Hindustan Times (Chandigarh)
HT Correspondent firstname.lastname@example.org
UNSAFE Drunk driving kills 23 persons on Punjab roads every month; offenders have a field day due to gross shortage of alcometers and traffic police personnel
CHANDIGARH: In the state that takes pride in its "Patiala peg", drunk driving kills almost 23 persons every month. Drunk driving offences, however, remain grossly underreported in Punjab. Reason: Lack of equipment and shortage of traffic cops.
In Punjab, there are eight traffic police personnel per lakh population.
For around 40 lakh vehicles plying on state's roads daily, the traffic police have just 125 alcometers or breath-analysers.
According to government data, drunk driving resulted in 442 road crashes, leaving 277 persons dead in 2014. Similarly, in 2013, of 4,588 road crash fatalities reported, 1,711 (37%) were either due to drunk driving or speeding. Police, however, booked only 0.6% of violators for these two offences.
"Actually, not even one person per district is booked/challaned for drunk driving or speeding in the state," claims Navdeep Asija, Punjab's traffic adviser appointed by the high court.
Police, on the other hand, claim that tipsy drivers were on their radar. "Traffic cops are working with dedication during night hours. Special nakas are set up to check drunk drivers and strict action is taken against the offenders," claims Amritsar police commissioner Jatinder Singh Aulakh.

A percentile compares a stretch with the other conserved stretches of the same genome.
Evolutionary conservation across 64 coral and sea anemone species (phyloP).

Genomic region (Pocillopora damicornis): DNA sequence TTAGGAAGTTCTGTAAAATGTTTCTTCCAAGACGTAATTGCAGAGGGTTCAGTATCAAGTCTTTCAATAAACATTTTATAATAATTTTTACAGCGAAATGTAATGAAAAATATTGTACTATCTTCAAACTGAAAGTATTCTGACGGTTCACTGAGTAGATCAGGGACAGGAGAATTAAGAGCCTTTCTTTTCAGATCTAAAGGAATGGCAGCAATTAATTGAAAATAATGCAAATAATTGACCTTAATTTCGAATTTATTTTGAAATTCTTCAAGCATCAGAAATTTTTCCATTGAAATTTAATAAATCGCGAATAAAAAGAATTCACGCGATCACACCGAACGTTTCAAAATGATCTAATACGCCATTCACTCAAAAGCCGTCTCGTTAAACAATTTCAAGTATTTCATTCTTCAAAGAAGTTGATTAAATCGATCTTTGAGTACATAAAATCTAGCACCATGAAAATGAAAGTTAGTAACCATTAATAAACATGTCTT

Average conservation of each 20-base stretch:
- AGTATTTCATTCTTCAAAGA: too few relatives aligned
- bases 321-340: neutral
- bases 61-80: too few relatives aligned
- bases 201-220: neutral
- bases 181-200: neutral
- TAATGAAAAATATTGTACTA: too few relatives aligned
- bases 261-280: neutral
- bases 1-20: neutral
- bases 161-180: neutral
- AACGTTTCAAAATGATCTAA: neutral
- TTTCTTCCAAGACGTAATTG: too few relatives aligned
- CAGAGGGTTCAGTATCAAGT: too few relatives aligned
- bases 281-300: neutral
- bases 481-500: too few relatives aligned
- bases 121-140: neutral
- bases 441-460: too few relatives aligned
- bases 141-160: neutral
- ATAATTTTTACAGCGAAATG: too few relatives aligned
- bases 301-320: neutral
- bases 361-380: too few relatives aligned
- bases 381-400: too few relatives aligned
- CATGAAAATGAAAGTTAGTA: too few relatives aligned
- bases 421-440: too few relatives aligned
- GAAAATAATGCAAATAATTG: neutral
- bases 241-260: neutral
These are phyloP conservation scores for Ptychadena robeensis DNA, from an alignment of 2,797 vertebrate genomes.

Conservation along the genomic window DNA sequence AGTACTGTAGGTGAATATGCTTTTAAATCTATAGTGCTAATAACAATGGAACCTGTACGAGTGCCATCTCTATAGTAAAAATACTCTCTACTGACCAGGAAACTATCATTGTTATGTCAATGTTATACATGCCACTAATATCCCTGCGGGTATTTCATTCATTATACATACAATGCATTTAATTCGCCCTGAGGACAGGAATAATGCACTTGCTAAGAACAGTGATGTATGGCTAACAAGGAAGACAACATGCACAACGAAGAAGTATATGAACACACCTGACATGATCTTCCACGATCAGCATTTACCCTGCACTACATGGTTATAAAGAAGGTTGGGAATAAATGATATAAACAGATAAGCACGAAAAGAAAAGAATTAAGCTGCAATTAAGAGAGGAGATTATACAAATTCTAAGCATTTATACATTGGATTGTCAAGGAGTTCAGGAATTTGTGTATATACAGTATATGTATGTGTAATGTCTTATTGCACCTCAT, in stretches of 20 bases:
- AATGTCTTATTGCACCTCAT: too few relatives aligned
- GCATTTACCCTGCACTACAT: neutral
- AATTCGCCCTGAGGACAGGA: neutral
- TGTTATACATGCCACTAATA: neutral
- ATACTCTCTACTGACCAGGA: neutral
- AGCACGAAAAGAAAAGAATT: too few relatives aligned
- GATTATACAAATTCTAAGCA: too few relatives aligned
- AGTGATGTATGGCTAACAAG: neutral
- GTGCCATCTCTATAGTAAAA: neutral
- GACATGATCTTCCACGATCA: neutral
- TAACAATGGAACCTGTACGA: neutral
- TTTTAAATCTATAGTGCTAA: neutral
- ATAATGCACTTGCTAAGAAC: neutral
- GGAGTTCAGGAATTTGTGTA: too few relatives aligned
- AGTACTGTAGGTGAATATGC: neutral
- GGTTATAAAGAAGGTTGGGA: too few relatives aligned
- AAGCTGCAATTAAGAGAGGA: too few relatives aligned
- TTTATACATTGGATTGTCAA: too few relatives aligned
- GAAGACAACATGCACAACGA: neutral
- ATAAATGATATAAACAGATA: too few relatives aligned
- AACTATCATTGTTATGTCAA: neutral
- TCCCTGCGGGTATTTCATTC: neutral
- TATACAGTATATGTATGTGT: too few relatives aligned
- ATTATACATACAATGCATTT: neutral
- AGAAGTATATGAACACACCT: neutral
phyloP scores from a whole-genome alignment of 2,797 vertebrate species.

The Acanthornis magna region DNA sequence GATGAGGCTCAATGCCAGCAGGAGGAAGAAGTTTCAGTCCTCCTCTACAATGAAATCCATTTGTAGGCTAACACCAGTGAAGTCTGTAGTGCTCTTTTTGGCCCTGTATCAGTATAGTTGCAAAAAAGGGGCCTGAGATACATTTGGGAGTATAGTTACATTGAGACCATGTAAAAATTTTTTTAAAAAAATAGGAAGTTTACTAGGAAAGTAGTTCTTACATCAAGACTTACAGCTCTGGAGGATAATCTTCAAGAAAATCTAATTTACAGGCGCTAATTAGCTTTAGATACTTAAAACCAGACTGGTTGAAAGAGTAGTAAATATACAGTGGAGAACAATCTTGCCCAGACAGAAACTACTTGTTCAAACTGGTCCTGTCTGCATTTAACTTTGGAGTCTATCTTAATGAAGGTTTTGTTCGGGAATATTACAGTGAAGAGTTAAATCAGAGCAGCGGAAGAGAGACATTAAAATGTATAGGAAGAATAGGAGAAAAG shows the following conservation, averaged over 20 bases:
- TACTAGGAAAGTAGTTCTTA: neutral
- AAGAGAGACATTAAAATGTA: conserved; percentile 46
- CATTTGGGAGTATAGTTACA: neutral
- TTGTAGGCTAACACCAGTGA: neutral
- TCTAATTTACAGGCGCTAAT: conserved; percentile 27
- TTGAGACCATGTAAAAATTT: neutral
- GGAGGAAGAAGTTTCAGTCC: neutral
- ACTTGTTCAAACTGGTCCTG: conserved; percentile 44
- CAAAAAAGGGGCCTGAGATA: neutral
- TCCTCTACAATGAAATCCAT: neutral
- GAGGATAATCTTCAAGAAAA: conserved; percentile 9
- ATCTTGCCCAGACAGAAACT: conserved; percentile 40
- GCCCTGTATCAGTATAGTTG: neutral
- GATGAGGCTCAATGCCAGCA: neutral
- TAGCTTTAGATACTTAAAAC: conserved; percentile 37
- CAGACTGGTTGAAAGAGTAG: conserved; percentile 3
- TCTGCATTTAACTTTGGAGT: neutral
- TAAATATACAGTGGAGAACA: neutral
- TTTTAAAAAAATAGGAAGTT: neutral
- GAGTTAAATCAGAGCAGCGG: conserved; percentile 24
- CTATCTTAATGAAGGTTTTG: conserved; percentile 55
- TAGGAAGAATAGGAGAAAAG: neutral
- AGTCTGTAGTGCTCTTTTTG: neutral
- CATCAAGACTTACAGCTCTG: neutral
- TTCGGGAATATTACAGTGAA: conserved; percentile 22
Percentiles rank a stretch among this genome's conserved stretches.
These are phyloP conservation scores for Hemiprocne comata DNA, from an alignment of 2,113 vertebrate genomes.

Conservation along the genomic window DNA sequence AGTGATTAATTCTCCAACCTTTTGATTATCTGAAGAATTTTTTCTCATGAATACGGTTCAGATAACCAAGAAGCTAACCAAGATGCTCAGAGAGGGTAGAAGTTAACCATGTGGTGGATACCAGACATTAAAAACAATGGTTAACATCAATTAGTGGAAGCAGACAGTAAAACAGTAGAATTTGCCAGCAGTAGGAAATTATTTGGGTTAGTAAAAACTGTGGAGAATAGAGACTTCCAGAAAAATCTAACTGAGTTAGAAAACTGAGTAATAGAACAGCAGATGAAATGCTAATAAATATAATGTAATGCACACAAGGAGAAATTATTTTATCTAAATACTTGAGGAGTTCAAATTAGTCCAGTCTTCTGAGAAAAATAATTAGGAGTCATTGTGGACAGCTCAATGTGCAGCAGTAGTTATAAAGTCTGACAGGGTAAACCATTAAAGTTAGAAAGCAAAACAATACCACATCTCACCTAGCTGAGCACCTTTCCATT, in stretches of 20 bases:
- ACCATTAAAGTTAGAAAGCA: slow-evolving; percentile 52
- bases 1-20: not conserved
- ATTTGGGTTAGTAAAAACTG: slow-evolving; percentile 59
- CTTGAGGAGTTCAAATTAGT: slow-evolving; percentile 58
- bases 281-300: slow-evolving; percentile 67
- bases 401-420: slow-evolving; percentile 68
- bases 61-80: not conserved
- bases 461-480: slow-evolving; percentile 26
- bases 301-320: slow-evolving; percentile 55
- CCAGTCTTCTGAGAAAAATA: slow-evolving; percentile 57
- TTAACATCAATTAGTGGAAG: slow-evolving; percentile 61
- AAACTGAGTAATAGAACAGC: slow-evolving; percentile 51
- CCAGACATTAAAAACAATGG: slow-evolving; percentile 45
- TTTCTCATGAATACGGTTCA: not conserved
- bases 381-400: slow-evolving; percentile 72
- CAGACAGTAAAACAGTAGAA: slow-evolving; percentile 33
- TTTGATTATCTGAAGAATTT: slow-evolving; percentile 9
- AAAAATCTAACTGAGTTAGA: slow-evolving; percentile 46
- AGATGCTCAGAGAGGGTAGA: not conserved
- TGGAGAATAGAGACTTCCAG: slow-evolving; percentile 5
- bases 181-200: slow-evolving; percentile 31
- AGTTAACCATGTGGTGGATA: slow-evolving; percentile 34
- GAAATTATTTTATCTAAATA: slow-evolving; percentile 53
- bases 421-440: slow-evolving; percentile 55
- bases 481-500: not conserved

According to doctors and experts, alcohol affects you in a way that changes your judgment, depth of perception, as well as vital motor skills required to drive safely.
A study conducted by University of Texas, San Antonio, reveals that people who have been drinking respond between 15% and 25% slower than when they are sober. This slowed reaction time is often the cause of accidents. Judgment is also quickly affected by alcohol. Even a blood-alcohol concentration of 0.02% can impair a person's judgment.
Apart from lack of alcometers, the state is also grappling with shortage of traffic police personnel. In Punjab, there are eight traffic police personnel per lakh population in sharp contrast to about 60 traffic police personnel deployed against per lakh population in Chandigarh.
HIGHWAY VENDS MAJOR PROBLEM
The cash-strapped state heavily depends on revenue from the booming liquor business.
Liquor vends along national highways in the state have been blamed for most accidents.
The matter is under scanner of the Punjab and Haryana high court after a petition was filed by a Chandigarh-based NGO Arrive Safe Society.
"Liquor vends along highways do booming business. Strangely, the state government, in its affidavit, has claimed that none of the 386 vends along national highways were visible and accessible from the road," says Harman Singh Sidhu, president of Arrive Safe.